Smarter choices that protect you from chemicals in household cleansers.
Few of us love to clean, but when we do, we do it with a vengeance, hauling out our heaviest-duty cleaners to disinfect every last inch. But increasingly, experts are cautioning that having a house that’s too clean could actually be bad for your health.
“We don’t need to live in a sterile environment,” says Dr. Jeffrey Morrison, author of Cleanse Your Body, Cleanse Your Mind. “There’s a theory that people are having more allergies than ever before because we purify their homes so much that their bodies can’t properly create an immune response.”
So where is the balance between keeping your house free of germs and grime, and blasting them with the potentially harmful chemicals in many cleansers? We asked two experts for their healthy housecleaning tips—and the products they’ve banished from their own routines.
- Don’t overspray. “In America, we think that more is better,” says “Healthy Housekeeper” Laura Dellutri, author of The Overworked Mom’s Stress Free Homekeeping. “It’s a whole mindset. So we go to clean a window, and we spray, spray, spray with cleaner.” Instead, start with the smallest possible amount of product, and add more as necessary.
- Mix your own cleaning potions. Why pay a premium for “green” cleaning products when it’s so easy to make your own? For a bathtub scrub, try one part borax to 4 parts baking soda. A mix of 2 parts olive oil to 1 part vinegar can polish your furniture. And boiling a pot of cinnamon on the stove can safely rid your kitchen of odors.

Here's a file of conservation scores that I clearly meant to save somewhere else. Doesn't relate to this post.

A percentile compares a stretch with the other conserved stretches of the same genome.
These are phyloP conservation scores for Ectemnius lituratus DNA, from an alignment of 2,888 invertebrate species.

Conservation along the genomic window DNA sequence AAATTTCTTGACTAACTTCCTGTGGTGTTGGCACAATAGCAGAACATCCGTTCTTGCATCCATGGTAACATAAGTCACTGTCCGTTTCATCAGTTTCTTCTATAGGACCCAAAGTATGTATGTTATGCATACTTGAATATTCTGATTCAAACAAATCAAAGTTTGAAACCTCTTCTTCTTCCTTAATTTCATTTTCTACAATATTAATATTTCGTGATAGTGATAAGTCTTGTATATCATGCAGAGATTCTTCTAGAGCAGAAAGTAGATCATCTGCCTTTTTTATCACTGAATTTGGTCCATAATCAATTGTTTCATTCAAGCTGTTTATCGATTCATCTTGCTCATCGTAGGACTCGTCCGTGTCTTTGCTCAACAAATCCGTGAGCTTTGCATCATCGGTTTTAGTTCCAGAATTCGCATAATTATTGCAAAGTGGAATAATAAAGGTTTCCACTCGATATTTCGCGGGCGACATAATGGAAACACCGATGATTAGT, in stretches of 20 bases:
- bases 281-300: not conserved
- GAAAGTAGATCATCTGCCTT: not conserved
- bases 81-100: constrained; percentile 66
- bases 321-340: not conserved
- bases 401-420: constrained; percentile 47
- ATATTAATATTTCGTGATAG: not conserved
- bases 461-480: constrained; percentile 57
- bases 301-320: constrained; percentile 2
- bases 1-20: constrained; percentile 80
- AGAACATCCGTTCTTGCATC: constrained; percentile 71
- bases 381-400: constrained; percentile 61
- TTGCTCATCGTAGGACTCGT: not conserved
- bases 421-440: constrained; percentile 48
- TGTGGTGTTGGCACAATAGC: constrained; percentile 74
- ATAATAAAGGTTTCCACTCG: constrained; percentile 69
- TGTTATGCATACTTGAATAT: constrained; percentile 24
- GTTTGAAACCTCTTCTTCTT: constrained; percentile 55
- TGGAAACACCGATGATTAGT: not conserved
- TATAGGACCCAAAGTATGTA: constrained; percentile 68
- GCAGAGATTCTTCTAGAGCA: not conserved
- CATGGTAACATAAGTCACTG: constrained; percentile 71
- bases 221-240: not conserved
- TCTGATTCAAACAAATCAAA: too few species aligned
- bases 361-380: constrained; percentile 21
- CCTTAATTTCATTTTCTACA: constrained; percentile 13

- Take baby steps.“Start with the least aggressive cleaner, and work your way up,” Dellutri says. Sometimes plain old water can get the job done, especially paired with a microfiber cloth. If that doesn’t work, try a capful of vinegar or a few drops of mild dish soap in a bucket of water, Dellutri says. Bring out the heavy-duty cleaners or bleach only as a last resort. You may be surprised how little you need them.
- Avoid antibacterial products. A recent study at the University of Michigan School of Public Health found that antibacterial soaps may trigger allergies when overused by children. “In my opinion, there’s no reason to have any antibacterial soap in the house at all,” says Dr. Morrison. “It contains triclosan, which is a pesticide and an endocrine disruptor.” Replace your antibacterial hand soap with a glycerin- or castile-based variety.
- Clean more often. We know you don’t want to hear this, but think of it this way: If you make it a weekly habit, a 5-minute cleaning session can go a long way. “I call it preventive maintenance,” says Dellutri. “If you haven’t cleaned your bathroom in three years, you’re going to need the big guns.” A good guideline for a basic cleaning routine is to do it once a month if you live alone, every other week if there are two of you, and weekly for a family of three or more. Keep it up and not only will the experience be more pleasant, but you’ll rarely need aggressive cleaners.
- Go fragrance free. “Anytime you smell a fragrance in a cleaning product, that’s a chemical,” says Dr. Morrison. “And air fresheners are just sending chemicals into the air that disguise the original odor.” To freshen indoor air naturally, use an air purifier. An allergen reduction filter for your furnace — like the Filtrete Elite from 3M—will also help, provided you change it every season.